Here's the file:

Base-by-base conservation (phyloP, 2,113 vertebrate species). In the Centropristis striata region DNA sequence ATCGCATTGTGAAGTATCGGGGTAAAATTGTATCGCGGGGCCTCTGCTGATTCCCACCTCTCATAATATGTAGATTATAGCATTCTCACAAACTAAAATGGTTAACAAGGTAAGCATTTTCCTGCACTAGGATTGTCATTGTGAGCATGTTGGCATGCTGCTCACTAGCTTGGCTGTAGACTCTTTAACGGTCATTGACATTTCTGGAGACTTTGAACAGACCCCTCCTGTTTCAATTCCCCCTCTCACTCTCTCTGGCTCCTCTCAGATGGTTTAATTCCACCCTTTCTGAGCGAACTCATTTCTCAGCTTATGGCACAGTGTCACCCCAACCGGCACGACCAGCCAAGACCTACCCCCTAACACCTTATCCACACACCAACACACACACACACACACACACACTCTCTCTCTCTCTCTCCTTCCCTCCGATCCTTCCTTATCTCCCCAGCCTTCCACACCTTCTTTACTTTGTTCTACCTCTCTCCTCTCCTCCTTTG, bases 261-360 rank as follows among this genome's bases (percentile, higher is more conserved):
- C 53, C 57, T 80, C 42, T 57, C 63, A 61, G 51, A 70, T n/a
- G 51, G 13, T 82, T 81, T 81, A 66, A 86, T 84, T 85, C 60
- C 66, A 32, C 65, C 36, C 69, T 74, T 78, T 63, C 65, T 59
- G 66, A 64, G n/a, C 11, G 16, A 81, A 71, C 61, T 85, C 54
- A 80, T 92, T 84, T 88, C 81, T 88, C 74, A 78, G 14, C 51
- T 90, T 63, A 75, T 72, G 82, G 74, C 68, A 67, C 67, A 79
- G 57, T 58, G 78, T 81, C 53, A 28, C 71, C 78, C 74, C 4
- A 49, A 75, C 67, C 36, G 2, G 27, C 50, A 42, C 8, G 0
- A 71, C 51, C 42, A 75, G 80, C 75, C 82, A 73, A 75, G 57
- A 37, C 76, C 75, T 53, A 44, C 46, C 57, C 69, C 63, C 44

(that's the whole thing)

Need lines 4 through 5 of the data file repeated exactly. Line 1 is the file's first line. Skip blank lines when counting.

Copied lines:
- C 66, A 32, C 65, C 36, C 69, T 74, T 78, T 63, C 65, T 59
- G 66, A 64, G n/a, C 11, G 16, A 81, A 71, C 61, T 85, C 54